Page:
openwatt: A device to reduce electricity being used by large appliances when there is pressure on the national grid. (Imperial College London, by Lucas Kruitwagen, Michael Kenefick, and Simon Madsen)‎

CycleBay: A network of first class bike parking bays, making cycling across London more casual, convenient and safe. (Brunel University, by Sebastian Grenzhäuser)

Stars Key and Hutch: Energy efficiency star rating system for student and rental homes. (Brunel University, by Rajan Dua and Paul Ouro)

Solar SOAS: Community solar panels to reduce London’s carbon footprint which can be rolled out to other universities. (SOAS, By Isobel Annan, Robert Van Maaren, Charlotte Klinting, Domenica Lewis, Hannah Caroline Short, and Clare Birkett) UK Chief Executive of the sponsors, Siemens plc, Juergen Maier, said: “The Low Carbon Entrepreneur competition is a unique opportunity for London students to gain funding to transform their concepts into reality. The young people we have employed through this competition at our sustainable cities initiative, The Crystal, have demonstrated their desire to create a better city environment. I look forward to meeting this year’s winners and interns.” Now in its fourth year, more than 150 ideas from 28 London institutions were submitted as part of the 2015 competition, which is sponsored by leading global engineering company Siemens. Successful previous winners include Arthur Kay, with his ‘bio-bean’ concept to convert used coffee grounds into bio-fuel and Kirsty Kenny and Harold Craston, with their idea ‘solarbox’, which offers free solar powered charging kiosks.

Notes to editors

Low Carbon Entrepreneur Judging Panel 2015

Dame Ellen MacArthur: Solo yachtswoman and founder of the Ellen MacArthur Foundation which encourages businesses and other organisations to use the principles of circular economy in their activities‎ Charlene White: ITV newsreader and journalist, teaches and mentors young Londoners Richard Reed: Co-founder of Innocent smoothies, continuing entrepreneur Morad Fareed: Entrepreneur and former professional football player. Advocate for wellbeing standards showing that being more sustainable can also have a positive impact on consumer health Andrew Hall: Siemens UK CFO Martin Powell: Siemens Global Head of Urban Development Johnny Luk: CEO of the National Association for College and University Entrepreneurs (NACUE) Matthew Pencharz Senior Advisor to the Mayor of London on Environment and Energy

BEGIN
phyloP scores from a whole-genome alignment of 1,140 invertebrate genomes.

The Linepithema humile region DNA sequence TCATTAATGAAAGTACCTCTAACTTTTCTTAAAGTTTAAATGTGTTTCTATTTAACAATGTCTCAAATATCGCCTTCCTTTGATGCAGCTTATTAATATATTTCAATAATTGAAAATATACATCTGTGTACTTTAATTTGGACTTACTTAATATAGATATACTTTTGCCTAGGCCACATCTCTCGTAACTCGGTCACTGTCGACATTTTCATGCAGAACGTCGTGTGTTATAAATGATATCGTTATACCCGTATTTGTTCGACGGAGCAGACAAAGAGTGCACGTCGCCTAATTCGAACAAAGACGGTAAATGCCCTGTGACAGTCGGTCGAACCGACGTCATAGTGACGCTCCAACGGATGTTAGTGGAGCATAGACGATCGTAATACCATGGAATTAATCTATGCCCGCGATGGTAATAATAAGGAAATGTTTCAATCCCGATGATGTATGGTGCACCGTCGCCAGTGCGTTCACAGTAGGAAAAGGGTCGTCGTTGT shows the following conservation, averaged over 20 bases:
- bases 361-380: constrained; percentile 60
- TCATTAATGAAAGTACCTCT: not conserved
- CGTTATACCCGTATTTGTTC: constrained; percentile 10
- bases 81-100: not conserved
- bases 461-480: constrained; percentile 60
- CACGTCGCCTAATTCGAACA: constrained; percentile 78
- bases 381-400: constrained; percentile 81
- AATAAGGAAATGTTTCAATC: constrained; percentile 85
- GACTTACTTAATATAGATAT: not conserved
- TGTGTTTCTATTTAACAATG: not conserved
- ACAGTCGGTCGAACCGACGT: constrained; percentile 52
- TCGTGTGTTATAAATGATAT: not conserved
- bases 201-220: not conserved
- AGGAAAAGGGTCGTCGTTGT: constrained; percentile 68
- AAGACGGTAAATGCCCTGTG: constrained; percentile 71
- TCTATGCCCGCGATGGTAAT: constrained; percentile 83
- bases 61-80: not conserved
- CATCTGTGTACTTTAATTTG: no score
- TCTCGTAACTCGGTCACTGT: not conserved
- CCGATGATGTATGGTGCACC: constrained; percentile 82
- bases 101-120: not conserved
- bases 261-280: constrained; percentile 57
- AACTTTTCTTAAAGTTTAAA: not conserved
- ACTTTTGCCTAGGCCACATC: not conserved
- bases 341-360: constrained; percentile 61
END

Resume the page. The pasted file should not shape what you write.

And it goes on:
- The London Infrastructure Plan 2050 estimates that if London accelerates the transition to a circular economy it could save £5bn from 2016-2050 through the avoidance of large waste disposal infrastructure as the circular economy requires more small, light industrial units. The London Infrastructure Plan 2050 sets out a number of commitments to accelerate the transition to a circular economy in London, including for LWARB to develop a circular economy route map and for the GLA family to lead by example by reviewing its procurement and material handling to enable circular procurement.

- Bio-bean was founded by Arthur Kay now running as a fully operational corporation turning London waste coffee grounds into biofuels

- ‘solarbox’ was co-founded by Kirsty Kenney and Harold Craston in 2014, and the team also includes Baron Derrick van Voorst tot Voorst. They work out of Impact Hub Islington. For more information visit or

- The Low Carbon Entrepreneur 2015 has been made possible thanks to sponsorship from Siemens, a global engineering company with a focus on the key sectors of Energy, Industry, Healthcare and Infrastructure & Cities. For more information visit: